I think if I never let him try, or let him fail, never let him understand the sensation of falling or not getting everything right, then he will never truly understand the joy of succeeding or of giving everything he’s got. He may never want to take risks when he’s older, or even worse – only take stupid ones because he didn’t learn where to draw the line. Who knows if this is how it will play out, but from what Nick and I have seen and observed, we would rather raise a child who knows how to take risks responsibly than someone who never takes any risks at all.
Milla 366: 96/366
Poor little Milla. I had an assignment due and had to drag her and her brother along to Uni late at night with me to hand it in. As much as I try to not let my degree impact on the kids, sometimes some things cannot be helped. 2 weeks of gastro babes and a multitude of other stresses meant that this particular assignment needed to be handed in at the last minute.
These babies are not unfamiliar with the uni environment. Each of them attended their first lectures and tutorials at two weeks old. Both of them attending weekly in a wrap for the first six months of their lives. The one and only uni parents study room in the library became a regular hang-out for Zen and I during intense assignment blocks. So although I’m trying not to let my study habits impact the time I spend with them, they definitely know what it’s all about.
We get all sorts of funny looks whenever I bring my little friends along to class. As far as I can tell, no-one else does what I do. I have only seen children at uni a few times, and they are usually at least 8 or 9 – old enough to keep quiet 😉 It may be unconventional but I don’t like to be separated from my babies when they are little and although a few hours might not seem like very long, for a fully breastfed infant I think it would seem like a lifetime!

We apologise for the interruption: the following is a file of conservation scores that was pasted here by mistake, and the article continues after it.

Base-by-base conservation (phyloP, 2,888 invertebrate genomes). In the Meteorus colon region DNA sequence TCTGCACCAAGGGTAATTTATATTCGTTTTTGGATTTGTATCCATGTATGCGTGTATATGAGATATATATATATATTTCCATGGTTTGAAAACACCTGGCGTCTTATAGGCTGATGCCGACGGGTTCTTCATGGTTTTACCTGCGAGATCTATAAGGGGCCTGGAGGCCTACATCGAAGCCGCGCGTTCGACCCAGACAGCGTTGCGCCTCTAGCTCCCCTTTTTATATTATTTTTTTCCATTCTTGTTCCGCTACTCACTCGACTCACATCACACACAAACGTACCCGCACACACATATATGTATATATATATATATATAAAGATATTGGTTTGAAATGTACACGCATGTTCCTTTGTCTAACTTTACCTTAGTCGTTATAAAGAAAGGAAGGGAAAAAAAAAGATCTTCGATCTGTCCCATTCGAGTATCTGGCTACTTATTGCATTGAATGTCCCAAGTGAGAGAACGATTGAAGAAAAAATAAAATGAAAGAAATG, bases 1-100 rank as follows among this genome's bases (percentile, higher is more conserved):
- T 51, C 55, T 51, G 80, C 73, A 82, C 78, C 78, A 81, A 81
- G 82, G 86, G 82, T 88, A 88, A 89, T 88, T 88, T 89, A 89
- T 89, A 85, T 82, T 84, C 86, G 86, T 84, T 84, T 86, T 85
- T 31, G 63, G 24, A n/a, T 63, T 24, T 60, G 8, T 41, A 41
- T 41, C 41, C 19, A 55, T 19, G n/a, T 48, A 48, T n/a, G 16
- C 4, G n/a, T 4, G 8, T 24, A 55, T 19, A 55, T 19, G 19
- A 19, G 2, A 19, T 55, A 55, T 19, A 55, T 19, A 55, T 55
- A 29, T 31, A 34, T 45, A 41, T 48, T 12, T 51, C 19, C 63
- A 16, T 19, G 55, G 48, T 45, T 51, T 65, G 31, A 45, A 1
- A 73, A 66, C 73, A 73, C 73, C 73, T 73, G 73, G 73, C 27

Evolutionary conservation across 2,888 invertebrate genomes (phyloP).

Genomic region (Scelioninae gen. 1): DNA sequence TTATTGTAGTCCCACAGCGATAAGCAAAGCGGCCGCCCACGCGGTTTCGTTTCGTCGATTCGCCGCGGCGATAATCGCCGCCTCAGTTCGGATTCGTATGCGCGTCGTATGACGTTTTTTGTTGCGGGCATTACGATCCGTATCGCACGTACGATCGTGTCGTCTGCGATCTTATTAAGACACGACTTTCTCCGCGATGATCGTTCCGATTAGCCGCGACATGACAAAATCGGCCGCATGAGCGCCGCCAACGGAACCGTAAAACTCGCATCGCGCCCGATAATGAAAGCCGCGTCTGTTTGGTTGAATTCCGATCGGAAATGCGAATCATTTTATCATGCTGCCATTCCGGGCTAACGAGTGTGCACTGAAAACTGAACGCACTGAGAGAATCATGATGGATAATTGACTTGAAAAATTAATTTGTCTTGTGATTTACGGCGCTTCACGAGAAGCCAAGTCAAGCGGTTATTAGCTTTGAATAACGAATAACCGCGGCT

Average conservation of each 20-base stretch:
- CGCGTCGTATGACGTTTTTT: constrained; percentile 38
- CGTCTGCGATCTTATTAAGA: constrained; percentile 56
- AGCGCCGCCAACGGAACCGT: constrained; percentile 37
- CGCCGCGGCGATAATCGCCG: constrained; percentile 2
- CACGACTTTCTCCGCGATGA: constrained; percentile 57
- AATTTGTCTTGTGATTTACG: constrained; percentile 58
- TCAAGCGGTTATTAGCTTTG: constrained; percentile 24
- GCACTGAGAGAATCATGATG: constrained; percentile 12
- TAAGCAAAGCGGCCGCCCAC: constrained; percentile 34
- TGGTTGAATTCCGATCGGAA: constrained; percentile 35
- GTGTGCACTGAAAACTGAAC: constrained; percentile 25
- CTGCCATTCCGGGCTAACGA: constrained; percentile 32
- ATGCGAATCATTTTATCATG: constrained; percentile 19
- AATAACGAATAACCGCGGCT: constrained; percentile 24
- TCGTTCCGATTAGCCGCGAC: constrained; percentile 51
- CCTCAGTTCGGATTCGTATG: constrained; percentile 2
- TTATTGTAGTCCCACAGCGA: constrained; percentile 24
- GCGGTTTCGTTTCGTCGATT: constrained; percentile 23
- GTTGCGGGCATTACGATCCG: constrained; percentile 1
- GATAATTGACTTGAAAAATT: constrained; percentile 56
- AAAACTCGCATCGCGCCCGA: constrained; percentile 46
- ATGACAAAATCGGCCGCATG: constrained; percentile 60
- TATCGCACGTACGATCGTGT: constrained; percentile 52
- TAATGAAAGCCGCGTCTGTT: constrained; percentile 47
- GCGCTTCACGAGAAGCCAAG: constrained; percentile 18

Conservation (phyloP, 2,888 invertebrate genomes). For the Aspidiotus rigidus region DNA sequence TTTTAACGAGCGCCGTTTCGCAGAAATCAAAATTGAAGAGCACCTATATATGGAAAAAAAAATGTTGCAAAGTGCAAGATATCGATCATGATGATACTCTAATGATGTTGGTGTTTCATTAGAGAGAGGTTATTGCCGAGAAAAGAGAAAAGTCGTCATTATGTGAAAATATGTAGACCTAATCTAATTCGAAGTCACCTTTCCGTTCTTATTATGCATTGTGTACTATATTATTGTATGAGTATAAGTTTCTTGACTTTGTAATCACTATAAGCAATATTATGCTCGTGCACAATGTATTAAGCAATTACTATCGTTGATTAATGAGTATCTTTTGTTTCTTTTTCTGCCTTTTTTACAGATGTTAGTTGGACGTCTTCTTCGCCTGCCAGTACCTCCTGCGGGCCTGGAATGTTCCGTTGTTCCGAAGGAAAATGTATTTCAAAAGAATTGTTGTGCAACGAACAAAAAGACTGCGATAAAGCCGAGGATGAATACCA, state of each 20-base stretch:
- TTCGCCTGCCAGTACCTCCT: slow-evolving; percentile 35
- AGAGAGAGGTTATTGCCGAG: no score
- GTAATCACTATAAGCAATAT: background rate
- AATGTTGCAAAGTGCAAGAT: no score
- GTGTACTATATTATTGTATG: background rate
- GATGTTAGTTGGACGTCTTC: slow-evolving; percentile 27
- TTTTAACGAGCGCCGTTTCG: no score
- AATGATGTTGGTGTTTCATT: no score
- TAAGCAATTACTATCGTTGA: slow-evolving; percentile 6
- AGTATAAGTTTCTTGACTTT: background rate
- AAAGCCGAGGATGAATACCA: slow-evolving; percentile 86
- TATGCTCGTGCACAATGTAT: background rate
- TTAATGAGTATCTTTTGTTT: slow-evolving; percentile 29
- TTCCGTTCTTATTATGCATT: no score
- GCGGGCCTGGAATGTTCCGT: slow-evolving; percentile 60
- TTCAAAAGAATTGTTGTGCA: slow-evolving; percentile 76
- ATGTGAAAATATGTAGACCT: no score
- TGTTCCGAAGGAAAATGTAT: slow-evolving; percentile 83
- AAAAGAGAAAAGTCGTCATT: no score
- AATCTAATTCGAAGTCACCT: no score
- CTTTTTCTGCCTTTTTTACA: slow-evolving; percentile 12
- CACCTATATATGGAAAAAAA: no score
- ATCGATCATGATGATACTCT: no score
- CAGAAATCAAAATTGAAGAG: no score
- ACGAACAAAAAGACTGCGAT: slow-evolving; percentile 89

I’m so incredibly grateful my lecturers have been gracious enough to be considerate to our little family and my bizarre demands. And so grateful that, even though sometimes it’s terribly inconvenient for them, these kids know where I go when I have to leave them and they have a bit of an understanding of what it’s all about. If nothing else, at least they know if I’m leaving them with someone they trust, it’s just to save them from another long boring lecture they really didn’t want to have to listen to 🙂
Zen 366: 96/366
One of our favourite places to go and source materials for creating or playing is Reverse Garbage. There are endless tools and supplies to fuel even the dryest of imaginations and Zen, with his beautifully vivid 4-year-old imagination, always has a field day there.
I’m usually too distracted trying to stop my babes from destroying the whole store to observe Zen’s reaction to the items laid out in front of him. Today, with Milla strapped into her Ergo, it was eye-opening to see Zen cruise around quietly, carefully picking up different items and taking the time to look them over thoroughly before putting them back and moving on. His little fingers tenderly tracing embroidery in fabrics, his eyes cool and serious. His mind creating sweet stories with pieces of rubber and wooden dots.
It makes me wonder where all the flurry and chaos I had associated with visiting the store had come from. Certainly not this little ponderer.
These moments are so precious. A chance to see my little one in a new light in an incredibly familiar environment. He surprises me daily, this is just another little piece of magic he was saving till I was ready to see.